Did you know scientific studies show that people who help others are generally healthier themselves?
It’s true! While caregiving can be stressful, there are many health benefits to caregiving that parallel those of volunteerism, perhaps even outweighing the negative impacts of its concomitant stress.
That’s one of the points Dr. David L. Roth, director of the Center on Aging and Health (COAH), makes in a National Family Caregiver’s Month blog he wrote for Johns Hopkins’ Frailty Science team. Check it out here to get a great overview of research on the stress and benefits of caregiving.
As you may know, Dr. Roth is a leader in the field of research on family caregivers’ health and wellbeing. Here’s a few influential articles about research on this topic with which he has been involved, and in which you might be interested:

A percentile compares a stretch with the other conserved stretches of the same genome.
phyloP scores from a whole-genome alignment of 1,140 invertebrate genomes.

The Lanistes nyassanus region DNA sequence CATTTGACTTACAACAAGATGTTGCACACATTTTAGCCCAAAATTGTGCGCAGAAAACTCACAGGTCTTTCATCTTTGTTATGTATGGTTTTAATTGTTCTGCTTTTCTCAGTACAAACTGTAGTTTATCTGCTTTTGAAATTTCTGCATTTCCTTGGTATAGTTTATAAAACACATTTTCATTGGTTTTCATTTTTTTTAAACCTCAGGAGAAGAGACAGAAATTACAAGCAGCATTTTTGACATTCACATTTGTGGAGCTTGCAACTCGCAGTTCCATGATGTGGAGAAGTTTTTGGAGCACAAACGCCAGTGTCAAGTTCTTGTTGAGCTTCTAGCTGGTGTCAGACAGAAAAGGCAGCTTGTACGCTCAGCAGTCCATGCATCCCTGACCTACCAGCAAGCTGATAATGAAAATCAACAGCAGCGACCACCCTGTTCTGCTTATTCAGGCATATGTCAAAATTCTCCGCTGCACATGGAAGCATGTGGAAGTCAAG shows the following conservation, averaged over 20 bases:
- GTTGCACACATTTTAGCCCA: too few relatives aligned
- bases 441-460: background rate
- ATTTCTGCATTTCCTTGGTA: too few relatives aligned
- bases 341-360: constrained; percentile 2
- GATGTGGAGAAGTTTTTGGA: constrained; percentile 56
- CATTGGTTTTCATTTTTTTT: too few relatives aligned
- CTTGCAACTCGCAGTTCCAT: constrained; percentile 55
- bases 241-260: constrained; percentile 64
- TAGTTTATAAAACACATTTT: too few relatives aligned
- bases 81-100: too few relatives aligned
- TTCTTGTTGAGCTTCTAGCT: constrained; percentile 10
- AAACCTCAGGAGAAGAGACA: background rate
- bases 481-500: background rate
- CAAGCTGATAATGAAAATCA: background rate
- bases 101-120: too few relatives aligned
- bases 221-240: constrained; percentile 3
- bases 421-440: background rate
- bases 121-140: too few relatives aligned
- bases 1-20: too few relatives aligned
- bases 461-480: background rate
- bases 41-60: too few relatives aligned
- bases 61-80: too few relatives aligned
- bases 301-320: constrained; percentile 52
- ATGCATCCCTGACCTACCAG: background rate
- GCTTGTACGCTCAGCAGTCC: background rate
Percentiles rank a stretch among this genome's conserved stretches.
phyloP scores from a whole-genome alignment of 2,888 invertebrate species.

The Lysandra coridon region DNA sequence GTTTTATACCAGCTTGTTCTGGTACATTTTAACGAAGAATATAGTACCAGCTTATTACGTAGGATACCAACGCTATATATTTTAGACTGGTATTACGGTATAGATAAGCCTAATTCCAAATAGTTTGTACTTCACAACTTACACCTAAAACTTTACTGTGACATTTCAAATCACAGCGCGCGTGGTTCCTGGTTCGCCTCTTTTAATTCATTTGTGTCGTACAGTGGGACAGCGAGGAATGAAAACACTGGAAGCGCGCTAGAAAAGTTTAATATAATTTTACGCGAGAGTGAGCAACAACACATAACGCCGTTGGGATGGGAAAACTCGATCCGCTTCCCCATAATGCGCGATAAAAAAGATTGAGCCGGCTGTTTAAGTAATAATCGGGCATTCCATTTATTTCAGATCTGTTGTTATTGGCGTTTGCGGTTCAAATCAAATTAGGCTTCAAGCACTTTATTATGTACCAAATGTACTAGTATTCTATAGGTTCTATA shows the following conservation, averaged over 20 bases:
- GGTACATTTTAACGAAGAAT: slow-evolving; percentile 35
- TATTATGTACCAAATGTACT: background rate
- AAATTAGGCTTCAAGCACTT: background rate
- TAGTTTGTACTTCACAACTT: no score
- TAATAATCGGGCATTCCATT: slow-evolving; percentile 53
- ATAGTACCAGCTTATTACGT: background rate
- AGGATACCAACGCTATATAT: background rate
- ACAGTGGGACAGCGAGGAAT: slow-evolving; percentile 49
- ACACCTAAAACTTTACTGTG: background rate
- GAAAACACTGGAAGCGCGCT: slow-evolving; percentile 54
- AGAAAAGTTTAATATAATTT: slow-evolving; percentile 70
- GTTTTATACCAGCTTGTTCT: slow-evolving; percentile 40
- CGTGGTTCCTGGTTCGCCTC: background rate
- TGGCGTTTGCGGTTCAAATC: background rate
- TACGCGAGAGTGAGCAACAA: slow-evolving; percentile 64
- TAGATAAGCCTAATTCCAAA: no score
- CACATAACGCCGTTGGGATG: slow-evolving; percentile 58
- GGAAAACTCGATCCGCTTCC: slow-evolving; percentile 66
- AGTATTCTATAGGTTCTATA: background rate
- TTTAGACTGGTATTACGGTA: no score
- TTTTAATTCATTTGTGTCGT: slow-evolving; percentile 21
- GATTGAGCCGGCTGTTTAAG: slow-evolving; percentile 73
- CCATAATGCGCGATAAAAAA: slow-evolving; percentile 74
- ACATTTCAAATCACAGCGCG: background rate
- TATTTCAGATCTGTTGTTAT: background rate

- Informal caregiving and its impact on health: A reappraisal from population-based studies
- Improving caregiver well-being delays nursing home placement of patients with Alzheimer disease
- Appraisal, coping, and social support as mediators of well-being in black and white family caregivers of patients with Alzheimer’s disease
Many COAH researchers are involved in studies to advance understanding about this matter. Keep checking our News section for fresh insights! Meanwhile, please know that we see you, appreciate you, and celebrate you. Without a doubt, family caregivers are a strong thread running through the great social fabric in America’s beautiful tapestry.
Happy National Family Caregiver’s Month!